Tue, 29 Sep 2020

Reports: Big Ten football not canceled, but medical fears rise

Field Level Media
11 Aug 2020, 12:19 GMT+10

Whether the Big Ten will cancel the fall sports season, including football, remained up in the air Monday afternoon, despite earlier reports that cancellation was imminent.

Adding to the uncertainty is an apparent concern on the part of Power 5 conference administrators that a rare heart condition could result from players contracting the coronavirus, according to report from ESPN on Monday.

The reported cited two sources who have "knowledge of athletes' medical care" that five Big 10 players have been found to have myocarditis, which is inflammation of tissue in the heart.

Usually the result of a viral infection, complications of myocarditis include heart damage and possibly fatal heart attacks.

The potential risk of heart issues added another obstacle to fall sports, "and it could be we don't get there," said Dr. Jonathan Drezner, who leads the University of Washington Medicine Center for Sports Cardiology and serves as an NCAA adviser on cardiac issues.

Earlier Monday, the Detroit Free Press reported that the fall football season was off, with commissioner Kevin Warren preferring a spring football season. That came after Dan Patrick said on his Fox Sports radio show that the Big Ten and Pac-12 conferences were planning to announce the cancellation of the season.

Patrick, citing a source in the Big Ten, said an internal vote of all 14 member institutions resulted in a 12-2 vote to attempt to move the season to spring, with Iowa and Nebraska casting the dissenting votes.

Later in the day, Pete Thamel of Yahoo Sports and Adam Rittenberg of ESPN tweeted that league sources told them no vote had taken place.

Chris Solari, who wrote the story for the Free Press, also later said a league spokesperson told him a vote did not occur but that didn't mean the season would be played.

"Another conference source, however, tells me presidents are moving unanimously together in canceling the season, with an announcement expected Tuesday," Solari wrote on Twitter.

Politicians got involved in an apparent last-ditch attempt to save the season.

"The student-athletes have been working too hard for their season to be cancelled. WeWantToPlay," President Donald Trump tweeted.

And Sen. Ben Sasse, a Republican from Nebraska, wrote a letter advocating for football that he planned to send to Big Ten presidents and chancellors, a copy of which was shared by Sports Illustrated.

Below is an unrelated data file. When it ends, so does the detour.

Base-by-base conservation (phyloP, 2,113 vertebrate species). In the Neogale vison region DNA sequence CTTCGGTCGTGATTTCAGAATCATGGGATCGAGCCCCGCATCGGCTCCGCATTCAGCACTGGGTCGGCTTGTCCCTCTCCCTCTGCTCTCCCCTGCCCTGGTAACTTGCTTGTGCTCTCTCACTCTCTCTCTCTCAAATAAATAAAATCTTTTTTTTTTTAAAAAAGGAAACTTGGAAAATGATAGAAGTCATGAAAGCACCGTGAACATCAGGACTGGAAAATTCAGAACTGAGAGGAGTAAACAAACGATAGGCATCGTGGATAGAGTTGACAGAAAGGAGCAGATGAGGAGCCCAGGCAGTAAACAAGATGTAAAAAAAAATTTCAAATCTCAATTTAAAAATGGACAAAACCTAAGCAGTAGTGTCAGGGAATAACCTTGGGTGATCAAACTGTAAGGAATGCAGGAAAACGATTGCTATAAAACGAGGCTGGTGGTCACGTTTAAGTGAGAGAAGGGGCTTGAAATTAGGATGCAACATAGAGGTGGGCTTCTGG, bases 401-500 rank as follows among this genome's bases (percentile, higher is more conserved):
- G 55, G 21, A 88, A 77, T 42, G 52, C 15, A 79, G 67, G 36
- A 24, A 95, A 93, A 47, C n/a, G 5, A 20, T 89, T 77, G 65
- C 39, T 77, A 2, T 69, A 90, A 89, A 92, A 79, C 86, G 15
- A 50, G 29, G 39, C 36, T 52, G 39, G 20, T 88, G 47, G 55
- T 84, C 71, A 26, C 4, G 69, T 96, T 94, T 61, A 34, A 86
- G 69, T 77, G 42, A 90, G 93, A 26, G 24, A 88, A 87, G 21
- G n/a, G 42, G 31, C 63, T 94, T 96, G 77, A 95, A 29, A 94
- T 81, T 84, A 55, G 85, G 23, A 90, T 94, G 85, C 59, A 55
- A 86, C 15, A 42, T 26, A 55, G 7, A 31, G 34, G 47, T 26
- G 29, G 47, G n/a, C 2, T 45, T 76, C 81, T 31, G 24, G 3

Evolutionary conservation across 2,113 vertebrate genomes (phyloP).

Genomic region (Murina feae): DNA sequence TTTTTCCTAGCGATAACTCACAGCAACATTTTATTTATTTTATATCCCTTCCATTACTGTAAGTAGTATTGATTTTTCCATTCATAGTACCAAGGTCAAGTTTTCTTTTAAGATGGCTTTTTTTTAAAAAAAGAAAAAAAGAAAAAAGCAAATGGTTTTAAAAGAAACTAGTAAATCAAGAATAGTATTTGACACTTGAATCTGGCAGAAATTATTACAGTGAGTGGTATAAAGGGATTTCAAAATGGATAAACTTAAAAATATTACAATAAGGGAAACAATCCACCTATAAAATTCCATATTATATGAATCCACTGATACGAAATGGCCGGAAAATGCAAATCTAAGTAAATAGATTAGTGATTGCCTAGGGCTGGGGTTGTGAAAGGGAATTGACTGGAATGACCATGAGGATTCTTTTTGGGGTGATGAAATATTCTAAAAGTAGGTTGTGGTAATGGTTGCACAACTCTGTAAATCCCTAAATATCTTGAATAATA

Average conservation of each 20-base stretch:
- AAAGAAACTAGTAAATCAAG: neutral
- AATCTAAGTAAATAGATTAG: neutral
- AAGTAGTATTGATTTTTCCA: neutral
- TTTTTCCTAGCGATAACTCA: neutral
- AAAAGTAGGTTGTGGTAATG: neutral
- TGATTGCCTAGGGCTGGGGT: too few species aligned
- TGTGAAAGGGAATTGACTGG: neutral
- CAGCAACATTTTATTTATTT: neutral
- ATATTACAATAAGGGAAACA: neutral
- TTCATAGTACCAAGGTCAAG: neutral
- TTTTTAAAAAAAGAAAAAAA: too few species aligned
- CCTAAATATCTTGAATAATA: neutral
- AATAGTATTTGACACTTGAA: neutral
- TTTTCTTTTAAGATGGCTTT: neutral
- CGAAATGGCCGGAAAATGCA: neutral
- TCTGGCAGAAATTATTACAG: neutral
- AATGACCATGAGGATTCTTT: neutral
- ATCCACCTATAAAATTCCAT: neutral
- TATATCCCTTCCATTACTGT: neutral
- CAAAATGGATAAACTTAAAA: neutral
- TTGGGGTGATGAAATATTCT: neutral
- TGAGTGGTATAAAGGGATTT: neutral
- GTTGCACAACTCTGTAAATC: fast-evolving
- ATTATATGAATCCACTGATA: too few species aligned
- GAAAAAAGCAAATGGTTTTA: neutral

"There are no guarantees that college football will be completely safe -- that's absolutely true," wrote Sasse, the former president of private Midland University in Nebraska.

"But the structure and discipline of football programs is very likely safer that what the lived experience of 18- to 22-year olds will be if there isn't a season."

Michigan coach Jim Harbaugh made a similar argument, releasing a statement declaring that the most recent 353 COVID-19 tests among players have returned negative results because of the safety protocols instituted within the program.

Ohio State coach Ryan Day said Monday afternoon in a Twitter post that he wasn't giving up on the 2020 season.

"Swinging as hard as we possibly can right now for these players!! This isn't over! FIGHT," Day wrote.

Amid the uncertainty, Iowa canceled practice, Michigan State switched a scheduled off day for players from Tuesday to Monday, and Purdue announced players and coaches would no longer be available to media as scheduled on Monday.

Last week, the Big Ten eliminated padded practices until further notice out of concern for the spread of the coronavirus.

Presidents and chancellors of Pac-12 institutions were scheduled to meet Tuesday. The Seattle Times reported Monday that the Washington Huskies' practice was off.

As for the ACC, Big 12 and SEC, those conferences had wanted to assess the situation after students returned to campuses this month, but ESPN stated that any postponements by the Pac-12 or Big Ten may force their hand.

SEC presidents and chancellors were holding a previously unscheduled conference call on Monday, Sports Illustrated reported.

The Mid-American Conference on Saturday voted to postpone fall sports, making it the first FBS conference to postpone football. The MAC is hoping to play in the spring instead.

--Field Level Media

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